Amorphous calcium carbonate (ACC) is important to many industrial processes as well as biological environments. Calcium carbonate has recently attracted a lot of attention due to its potential as a carbon sink for sequestering carbon dioxide. ACC has been found to play a role in the formation of biominerals in aquatic organisms due to their ability to manipulate ACC. ACC is also a common precursor to anhydrous crystalline calcium carbonates in highly supersaturated solutions. The precipitation kinetics of calcium carbonate and consequent transformation mechanism into solid phases is not fully understood.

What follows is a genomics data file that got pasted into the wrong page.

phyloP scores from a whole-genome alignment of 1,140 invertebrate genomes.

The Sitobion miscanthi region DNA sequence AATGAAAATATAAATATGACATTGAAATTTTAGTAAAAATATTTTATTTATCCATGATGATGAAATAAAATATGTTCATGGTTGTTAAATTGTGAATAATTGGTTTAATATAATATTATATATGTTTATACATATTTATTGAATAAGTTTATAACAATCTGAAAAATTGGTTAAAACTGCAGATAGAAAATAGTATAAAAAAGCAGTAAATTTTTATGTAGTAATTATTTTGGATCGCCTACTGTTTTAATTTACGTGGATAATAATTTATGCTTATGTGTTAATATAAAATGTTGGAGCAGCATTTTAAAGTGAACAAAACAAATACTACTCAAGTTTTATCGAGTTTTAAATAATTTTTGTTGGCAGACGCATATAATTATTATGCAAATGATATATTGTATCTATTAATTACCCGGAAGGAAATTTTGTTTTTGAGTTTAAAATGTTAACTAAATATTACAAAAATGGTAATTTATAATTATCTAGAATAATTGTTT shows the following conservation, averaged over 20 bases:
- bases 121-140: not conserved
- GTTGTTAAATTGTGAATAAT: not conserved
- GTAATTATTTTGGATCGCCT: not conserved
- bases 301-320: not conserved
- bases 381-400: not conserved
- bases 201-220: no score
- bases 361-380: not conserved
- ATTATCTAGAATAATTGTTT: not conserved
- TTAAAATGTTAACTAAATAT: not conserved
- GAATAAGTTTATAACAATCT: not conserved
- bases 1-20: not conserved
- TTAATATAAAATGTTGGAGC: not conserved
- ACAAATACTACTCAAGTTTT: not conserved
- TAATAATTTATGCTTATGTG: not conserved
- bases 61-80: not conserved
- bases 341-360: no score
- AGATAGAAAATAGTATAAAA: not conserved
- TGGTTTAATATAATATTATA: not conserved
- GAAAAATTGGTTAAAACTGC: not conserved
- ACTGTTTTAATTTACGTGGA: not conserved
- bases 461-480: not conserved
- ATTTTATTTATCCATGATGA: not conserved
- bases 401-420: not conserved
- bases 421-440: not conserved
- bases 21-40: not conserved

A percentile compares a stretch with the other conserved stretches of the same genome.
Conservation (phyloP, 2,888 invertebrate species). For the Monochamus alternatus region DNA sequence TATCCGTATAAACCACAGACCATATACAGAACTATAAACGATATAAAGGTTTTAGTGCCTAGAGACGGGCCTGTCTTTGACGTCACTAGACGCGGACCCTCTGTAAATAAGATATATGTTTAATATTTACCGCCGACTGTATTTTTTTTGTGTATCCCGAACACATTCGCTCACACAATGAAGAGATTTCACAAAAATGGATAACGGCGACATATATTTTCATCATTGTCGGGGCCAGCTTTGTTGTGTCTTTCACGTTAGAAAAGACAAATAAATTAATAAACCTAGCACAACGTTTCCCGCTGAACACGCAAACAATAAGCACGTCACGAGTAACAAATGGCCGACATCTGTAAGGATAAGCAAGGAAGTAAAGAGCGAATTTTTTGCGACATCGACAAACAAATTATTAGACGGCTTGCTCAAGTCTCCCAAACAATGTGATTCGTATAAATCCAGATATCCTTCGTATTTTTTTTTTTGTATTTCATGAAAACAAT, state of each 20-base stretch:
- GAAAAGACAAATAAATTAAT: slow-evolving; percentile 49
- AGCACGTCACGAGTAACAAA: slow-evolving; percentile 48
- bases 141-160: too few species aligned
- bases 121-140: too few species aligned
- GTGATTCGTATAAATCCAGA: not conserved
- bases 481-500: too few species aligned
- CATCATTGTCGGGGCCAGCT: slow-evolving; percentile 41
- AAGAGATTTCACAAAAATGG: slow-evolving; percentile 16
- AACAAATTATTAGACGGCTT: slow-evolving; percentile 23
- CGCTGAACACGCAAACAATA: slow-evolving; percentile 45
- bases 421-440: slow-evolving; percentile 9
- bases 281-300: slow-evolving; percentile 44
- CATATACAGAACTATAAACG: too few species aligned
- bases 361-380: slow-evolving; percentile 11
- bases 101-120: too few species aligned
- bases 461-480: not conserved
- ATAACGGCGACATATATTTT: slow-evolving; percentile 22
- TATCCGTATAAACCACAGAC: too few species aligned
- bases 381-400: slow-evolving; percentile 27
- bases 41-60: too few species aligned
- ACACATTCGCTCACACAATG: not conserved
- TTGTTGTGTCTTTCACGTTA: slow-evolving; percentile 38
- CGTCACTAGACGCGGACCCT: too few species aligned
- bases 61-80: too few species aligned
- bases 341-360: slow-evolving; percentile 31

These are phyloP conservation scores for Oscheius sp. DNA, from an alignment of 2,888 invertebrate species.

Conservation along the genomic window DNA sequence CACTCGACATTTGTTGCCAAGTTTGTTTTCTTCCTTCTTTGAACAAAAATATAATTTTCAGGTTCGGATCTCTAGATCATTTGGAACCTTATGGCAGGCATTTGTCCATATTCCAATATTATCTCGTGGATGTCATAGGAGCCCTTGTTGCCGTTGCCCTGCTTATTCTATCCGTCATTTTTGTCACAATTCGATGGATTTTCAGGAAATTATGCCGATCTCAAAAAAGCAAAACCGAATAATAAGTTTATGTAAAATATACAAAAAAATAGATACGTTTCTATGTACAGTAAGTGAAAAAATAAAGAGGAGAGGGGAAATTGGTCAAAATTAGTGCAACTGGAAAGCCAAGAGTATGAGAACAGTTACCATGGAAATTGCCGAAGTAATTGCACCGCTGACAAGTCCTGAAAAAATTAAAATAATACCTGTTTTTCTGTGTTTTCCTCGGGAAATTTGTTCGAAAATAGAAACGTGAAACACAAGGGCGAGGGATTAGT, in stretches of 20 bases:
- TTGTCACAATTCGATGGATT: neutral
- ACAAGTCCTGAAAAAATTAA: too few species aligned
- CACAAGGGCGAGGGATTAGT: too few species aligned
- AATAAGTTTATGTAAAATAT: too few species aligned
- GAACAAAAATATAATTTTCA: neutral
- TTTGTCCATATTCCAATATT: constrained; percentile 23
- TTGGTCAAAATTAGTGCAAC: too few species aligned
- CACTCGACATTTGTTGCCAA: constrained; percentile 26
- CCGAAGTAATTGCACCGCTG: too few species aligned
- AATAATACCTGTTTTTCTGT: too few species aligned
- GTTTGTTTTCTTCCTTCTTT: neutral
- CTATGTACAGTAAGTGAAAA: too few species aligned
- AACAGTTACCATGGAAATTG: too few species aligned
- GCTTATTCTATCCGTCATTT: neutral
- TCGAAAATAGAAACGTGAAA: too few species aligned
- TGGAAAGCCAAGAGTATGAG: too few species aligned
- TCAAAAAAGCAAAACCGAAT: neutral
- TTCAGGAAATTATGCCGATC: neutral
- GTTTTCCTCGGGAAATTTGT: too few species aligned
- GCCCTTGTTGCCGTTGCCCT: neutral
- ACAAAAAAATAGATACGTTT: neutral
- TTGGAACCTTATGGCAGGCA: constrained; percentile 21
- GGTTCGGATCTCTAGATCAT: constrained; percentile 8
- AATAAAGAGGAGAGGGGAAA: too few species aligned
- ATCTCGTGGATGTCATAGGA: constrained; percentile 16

Intermolecular interactions and steric effects exhibited by aqueous systems make the application of nucleation theory challenging. In this work, classical and novel nucleation mechanisms are applied to an experiment conducted by Gebauer et al. (D. Gebauer, A. Volkel and H. Colfen. Stable prenucleation calcium carbonate clusters. Science, 322:1819-1822, 2008) for comparison. Four solid-phase kinetic models are coupled to the equilibrium chemistry model to simulate results which are compared with data from Gebauer et al. Each of the models have a tuning parameter, optimized at a pH of 10.0. The solid-phases kinetic models consist of two classical models and two meso-crystallization models which operate within the framework of direct quadrature method of moments (DQMOM). The four models each capture various aspects of the data, and operate on the assumption that the calcium carbonate complex from legacy equilibrium expressions, CaCO3 , is representative of stable prenucleation clusters.